Energy Sec. Chu addresses US solar power

The Department of Energy believes the sun will come out tomorrow – and is willing to bank on it.

The agency hopes to help lower the cost of generating solar-powered electricity to be competitive with power generated from coal or natural gas in less than twenty years. To help meet this goal, it has funded a grant program, the SunShot Initiative, to encourage the needed technology development to make solar energy cost-competitive by the end of the decade. The agency expects to reduce the installed cost of solar energy systems by about 75 percent to about 6 cents per kilowatt-hour.

“The whole idea is, within a decade, we will be the world leader not only in the research and development, but also in the deployment and manufacturing of solar energy,” said Secretary of Energy Steven Chu, who hosted a Google+ Hangout with industry experts on Friday afternoon to talk about the solar’s growth. “This is our sunshot. We are going further than reaching for the moon – we are reaching for the sun.”

Making solar energy affordable has been the biggest stumbling block to its wider use.

The Sunshot Initiative grant program provides funding for projects that can cut costs and the development time needed to bring new solar technology to market. It was started in 2011 and has funded several projects, from solar energy grids to photovoltaic labs to optical cavity furnaces.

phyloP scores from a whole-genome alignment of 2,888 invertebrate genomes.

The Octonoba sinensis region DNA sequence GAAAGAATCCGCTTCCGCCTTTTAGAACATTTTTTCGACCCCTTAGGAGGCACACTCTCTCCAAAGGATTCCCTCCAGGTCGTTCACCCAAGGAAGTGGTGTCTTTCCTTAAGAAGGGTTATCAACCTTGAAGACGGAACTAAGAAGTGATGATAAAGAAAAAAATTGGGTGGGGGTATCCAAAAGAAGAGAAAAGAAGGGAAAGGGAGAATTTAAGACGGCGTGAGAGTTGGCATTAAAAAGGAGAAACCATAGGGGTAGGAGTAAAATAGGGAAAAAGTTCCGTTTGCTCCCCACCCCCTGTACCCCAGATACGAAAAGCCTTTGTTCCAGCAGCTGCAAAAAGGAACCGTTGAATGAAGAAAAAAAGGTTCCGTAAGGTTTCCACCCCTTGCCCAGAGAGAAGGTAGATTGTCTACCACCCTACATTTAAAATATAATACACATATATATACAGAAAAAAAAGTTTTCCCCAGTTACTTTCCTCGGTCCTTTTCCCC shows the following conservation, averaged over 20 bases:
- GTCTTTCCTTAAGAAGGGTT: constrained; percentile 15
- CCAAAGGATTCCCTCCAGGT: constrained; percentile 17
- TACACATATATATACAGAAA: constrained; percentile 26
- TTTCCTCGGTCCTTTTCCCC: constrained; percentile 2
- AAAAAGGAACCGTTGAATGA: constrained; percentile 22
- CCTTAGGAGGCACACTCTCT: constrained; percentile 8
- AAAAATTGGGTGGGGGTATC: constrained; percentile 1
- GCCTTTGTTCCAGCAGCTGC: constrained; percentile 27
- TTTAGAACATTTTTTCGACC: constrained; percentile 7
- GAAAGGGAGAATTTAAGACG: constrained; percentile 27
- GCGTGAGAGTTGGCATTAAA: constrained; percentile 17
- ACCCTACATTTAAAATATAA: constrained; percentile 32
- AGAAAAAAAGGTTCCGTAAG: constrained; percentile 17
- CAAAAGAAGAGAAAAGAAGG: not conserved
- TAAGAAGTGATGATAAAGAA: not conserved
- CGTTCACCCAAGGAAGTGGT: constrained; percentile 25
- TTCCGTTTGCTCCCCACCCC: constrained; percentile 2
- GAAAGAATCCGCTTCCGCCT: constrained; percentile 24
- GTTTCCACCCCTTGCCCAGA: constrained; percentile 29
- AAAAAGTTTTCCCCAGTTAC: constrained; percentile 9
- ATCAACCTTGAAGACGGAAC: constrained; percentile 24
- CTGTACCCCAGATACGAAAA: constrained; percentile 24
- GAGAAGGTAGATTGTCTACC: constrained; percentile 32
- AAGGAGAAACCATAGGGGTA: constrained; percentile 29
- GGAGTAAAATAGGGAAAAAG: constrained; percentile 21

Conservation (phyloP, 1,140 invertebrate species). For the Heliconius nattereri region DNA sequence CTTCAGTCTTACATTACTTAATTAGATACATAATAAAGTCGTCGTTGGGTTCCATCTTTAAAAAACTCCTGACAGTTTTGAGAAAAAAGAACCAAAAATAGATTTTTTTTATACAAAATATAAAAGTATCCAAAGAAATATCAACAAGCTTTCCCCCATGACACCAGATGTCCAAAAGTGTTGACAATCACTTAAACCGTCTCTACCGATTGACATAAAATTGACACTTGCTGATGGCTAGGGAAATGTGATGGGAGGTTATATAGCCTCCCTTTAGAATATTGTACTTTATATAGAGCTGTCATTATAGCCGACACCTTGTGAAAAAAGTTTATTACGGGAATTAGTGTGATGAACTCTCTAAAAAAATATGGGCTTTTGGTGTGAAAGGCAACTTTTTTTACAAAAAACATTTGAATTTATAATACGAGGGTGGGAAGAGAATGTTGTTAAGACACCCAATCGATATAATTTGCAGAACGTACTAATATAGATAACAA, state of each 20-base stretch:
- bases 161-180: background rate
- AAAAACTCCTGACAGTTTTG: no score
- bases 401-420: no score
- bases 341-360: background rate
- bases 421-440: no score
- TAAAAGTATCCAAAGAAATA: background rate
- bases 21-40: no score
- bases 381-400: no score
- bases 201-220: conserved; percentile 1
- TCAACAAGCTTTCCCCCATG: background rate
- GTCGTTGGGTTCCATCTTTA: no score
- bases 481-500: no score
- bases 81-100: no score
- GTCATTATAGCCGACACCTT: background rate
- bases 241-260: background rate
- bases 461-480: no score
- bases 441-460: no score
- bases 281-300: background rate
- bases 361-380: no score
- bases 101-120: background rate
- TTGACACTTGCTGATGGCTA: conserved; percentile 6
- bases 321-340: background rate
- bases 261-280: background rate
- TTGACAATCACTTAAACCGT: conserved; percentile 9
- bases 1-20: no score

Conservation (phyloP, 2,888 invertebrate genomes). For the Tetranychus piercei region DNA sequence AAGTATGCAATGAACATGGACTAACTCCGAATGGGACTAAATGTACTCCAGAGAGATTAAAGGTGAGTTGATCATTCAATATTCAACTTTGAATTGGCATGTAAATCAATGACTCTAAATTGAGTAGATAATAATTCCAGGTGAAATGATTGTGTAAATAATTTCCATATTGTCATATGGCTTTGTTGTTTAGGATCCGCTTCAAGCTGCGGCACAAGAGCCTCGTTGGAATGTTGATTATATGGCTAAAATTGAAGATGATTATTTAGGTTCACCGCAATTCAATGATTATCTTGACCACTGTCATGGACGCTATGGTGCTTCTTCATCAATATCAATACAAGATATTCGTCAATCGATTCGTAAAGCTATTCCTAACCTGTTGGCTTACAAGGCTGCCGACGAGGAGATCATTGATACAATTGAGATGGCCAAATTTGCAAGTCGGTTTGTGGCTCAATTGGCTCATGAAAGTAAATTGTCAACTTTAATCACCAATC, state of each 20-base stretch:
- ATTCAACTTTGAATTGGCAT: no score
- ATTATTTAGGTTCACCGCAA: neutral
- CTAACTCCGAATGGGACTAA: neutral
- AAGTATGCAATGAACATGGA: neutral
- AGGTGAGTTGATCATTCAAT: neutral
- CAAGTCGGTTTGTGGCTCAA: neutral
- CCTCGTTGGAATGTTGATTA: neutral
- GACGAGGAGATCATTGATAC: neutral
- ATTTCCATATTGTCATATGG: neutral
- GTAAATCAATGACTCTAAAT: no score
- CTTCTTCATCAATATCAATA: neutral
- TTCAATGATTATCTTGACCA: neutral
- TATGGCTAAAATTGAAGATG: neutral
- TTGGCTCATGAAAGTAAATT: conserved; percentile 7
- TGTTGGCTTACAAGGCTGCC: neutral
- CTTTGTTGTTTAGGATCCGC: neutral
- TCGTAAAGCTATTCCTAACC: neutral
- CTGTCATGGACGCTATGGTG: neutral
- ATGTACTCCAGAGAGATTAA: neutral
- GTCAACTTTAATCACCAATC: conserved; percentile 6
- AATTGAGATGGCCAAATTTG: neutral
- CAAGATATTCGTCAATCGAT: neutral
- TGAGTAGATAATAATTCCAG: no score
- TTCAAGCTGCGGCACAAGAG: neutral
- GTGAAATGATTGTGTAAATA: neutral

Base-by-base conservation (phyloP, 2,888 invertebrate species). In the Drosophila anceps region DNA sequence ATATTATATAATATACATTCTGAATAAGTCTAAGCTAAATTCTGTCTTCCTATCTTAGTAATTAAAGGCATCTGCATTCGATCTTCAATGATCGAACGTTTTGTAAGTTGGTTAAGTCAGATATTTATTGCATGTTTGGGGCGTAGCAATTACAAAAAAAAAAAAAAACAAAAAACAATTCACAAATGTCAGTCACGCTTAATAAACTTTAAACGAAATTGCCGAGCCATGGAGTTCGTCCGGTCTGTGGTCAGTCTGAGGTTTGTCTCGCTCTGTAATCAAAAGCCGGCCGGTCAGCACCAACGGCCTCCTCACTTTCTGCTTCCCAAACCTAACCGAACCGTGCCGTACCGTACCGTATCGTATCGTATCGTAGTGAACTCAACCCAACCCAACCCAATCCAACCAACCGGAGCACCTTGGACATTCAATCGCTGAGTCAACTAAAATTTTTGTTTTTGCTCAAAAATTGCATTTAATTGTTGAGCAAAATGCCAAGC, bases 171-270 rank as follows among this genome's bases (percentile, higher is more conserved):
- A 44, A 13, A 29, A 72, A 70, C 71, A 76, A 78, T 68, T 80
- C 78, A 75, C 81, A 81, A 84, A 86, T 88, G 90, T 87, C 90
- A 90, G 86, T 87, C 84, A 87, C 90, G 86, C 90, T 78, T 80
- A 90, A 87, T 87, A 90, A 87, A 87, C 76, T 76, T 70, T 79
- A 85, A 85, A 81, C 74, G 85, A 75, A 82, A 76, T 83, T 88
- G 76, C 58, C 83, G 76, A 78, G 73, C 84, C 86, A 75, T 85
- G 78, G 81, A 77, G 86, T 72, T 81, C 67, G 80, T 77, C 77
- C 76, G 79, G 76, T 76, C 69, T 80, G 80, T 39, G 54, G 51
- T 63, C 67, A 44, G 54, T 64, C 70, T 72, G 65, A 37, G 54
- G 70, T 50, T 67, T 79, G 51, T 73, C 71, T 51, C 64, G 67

These improvements have piqued the interest of big-ticket investors, such as Warren Buffett, Chu said.

“A decade ago, you couldn’t see the private sector saying we think this is reliable enough to invest our equity,” Chu said. “But as these things are turning online and are generating electricity and have power purchase agreements for the next 20 to 30 years, they are seeing something that they can say, we’ll buy into this because it is now bankable and we can make money.”

Solar power currently makes up less than one percent of the current domestic electricity supply, but the federal government hopes to increase this to about 14 percent by 2030 and 27 percent by 2050.

Achieving this growth would create about 290,000 new solar-related jobs by 2030 and 390,000 new solar-related jobs by 2050, according to government estimates.

The grant program encourages the development of the two technical means of generating solar power, photovoltaics and concentrated solar power. Concentrating solar power systems use lenses or mirrors to focus a large area of sunlight into a small beam, which is then used as a heat source for a conventional power plant. Photovoltaics directly convert light into electricity.

Grant program participants at the Hangout said that the financing has been critical in helping develop cost-saving solar technologies.

“The loan program was critical to help us achieve economies of scale and support financing of the project,” said Joe Desmond, senior vice president at BrightSource Energy, which received a grant last September to help developed advanced technology and process for the assembly and installation of heliostats , which would reduce the costs and construction time of the solar field in solar power tower projects.

Also at the Hangout were:

Jeffery Halsey — Broward County, Florida’s Director of Pollution Prevention, Remediation and Air Quality division

Jeff Allen — Solar Junction’s Vice President of Business Development